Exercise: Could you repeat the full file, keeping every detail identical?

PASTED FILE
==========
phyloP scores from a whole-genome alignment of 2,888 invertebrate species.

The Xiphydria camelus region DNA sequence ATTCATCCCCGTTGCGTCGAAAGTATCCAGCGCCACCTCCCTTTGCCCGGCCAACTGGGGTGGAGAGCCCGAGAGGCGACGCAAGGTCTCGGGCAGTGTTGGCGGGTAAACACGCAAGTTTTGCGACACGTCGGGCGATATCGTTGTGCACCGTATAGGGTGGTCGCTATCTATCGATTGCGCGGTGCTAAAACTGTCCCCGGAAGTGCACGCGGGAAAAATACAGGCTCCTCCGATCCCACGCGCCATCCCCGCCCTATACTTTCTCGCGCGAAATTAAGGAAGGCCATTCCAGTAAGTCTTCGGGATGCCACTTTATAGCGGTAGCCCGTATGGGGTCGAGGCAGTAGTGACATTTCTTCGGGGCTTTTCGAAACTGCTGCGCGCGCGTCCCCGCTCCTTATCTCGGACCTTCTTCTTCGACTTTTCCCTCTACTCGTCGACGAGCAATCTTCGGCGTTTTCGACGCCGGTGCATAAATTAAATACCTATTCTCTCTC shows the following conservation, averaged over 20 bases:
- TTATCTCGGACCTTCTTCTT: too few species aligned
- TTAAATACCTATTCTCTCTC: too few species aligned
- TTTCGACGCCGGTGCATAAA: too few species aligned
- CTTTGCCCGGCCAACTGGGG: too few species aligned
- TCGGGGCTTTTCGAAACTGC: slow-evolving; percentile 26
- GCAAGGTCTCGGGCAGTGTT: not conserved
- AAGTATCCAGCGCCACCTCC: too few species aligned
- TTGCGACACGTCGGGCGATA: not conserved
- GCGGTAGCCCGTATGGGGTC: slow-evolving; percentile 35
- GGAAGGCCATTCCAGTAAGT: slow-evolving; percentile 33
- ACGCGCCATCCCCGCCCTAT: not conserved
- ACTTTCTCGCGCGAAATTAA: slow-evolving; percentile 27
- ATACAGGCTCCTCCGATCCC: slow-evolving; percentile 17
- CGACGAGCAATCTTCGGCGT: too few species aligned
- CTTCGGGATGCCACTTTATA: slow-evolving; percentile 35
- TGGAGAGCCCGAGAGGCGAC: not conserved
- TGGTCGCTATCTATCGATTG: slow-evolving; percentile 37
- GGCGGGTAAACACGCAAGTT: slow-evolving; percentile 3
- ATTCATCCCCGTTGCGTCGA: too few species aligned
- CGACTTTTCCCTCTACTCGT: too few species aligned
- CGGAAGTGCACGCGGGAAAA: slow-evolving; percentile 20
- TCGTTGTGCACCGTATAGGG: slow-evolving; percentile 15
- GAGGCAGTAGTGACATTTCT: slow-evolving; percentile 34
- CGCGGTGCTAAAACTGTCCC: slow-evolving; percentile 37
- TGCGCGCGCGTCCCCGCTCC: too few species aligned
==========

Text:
phyloP scores from a whole-genome alignment of 2,888 invertebrate species.

The Xiphydria camelus region DNA sequence ATTCATCCCCGTTGCGTCGAAAGTATCCAGCGCCACCTCCCTTTGCCCGGCCAACTGGGGTGGAGAGCCCGAGAGGCGACGCAAGGTCTCGGGCAGTGTTGGCGGGTAAACACGCAAGTTTTGCGACACGTCGGGCGATATCGTTGTGCACCGTATAGGGTGGTCGCTATCTATCGATTGCGCGGTGCTAAAACTGTCCCCGGAAGTGCACGCGGGAAAAATACAGGCTCCTCCGATCCCACGCGCCATCCCCGCCCTATACTTTCTCGCGCGAAATTAAGGAAGGCCATTCCAGTAAGTCTTCGGGATGCCACTTTATAGCGGTAGCCCGTATGGGGTCGAGGCAGTAGTGACATTTCTTCGGGGCTTTTCGAAACTGCTGCGCGCGCGTCCCCGCTCCTTATCTCGGACCTTCTTCTTCGACTTTTCCCTCTACTCGTCGACGAGCAATCTTCGGCGTTTTCGACGCCGGTGCATAAATTAAATACCTATTCTCTCTC shows the following conservation, averaged over 20 bases:
- TTATCTCGGACCTTCTTCTT: too few species aligned
- TTAAATACCTATTCTCTCTC: too few species aligned
- TTTCGACGCCGGTGCATAAA: too few species aligned
- CTTTGCCCGGCCAACTGGGG: too few species aligned
- TCGGGGCTTTTCGAAACTGC: slow-evolving; percentile 26
- GCAAGGTCTCGGGCAGTGTT: not conserved
- AAGTATCCAGCGCCACCTCC: too few species aligned
- TTGCGACACGTCGGGCGATA: not conserved
- GCGGTAGCCCGTATGGGGTC: slow-evolving; percentile 35
- GGAAGGCCATTCCAGTAAGT: slow-evolving; percentile 33
- ACGCGCCATCCCCGCCCTAT: not conserved
- ACTTTCTCGCGCGAAATTAA: slow-evolving; percentile 27
- ATACAGGCTCCTCCGATCCC: slow-evolving; percentile 17
- CGACGAGCAATCTTCGGCGT: too few species aligned
- CTTCGGGATGCCACTTTATA: slow-evolving; percentile 35
- TGGAGAGCCCGAGAGGCGAC: not conserved
- TGGTCGCTATCTATCGATTG: slow-evolving; percentile 37
- GGCGGGTAAACACGCAAGTT: slow-evolving; percentile 3
- ATTCATCCCCGTTGCGTCGA: too few species aligned
- CGACTTTTCCCTCTACTCGT: too few species aligned
- CGGAAGTGCACGCGGGAAAA: slow-evolving; percentile 20
- TCGTTGTGCACCGTATAGGG: slow-evolving; percentile 15
- GAGGCAGTAGTGACATTTCT: slow-evolving; percentile 34
- CGCGGTGCTAAAACTGTCCC: slow-evolving; percentile 37
- TGCGCGCGCGTCCCCGCTCC: too few species aligned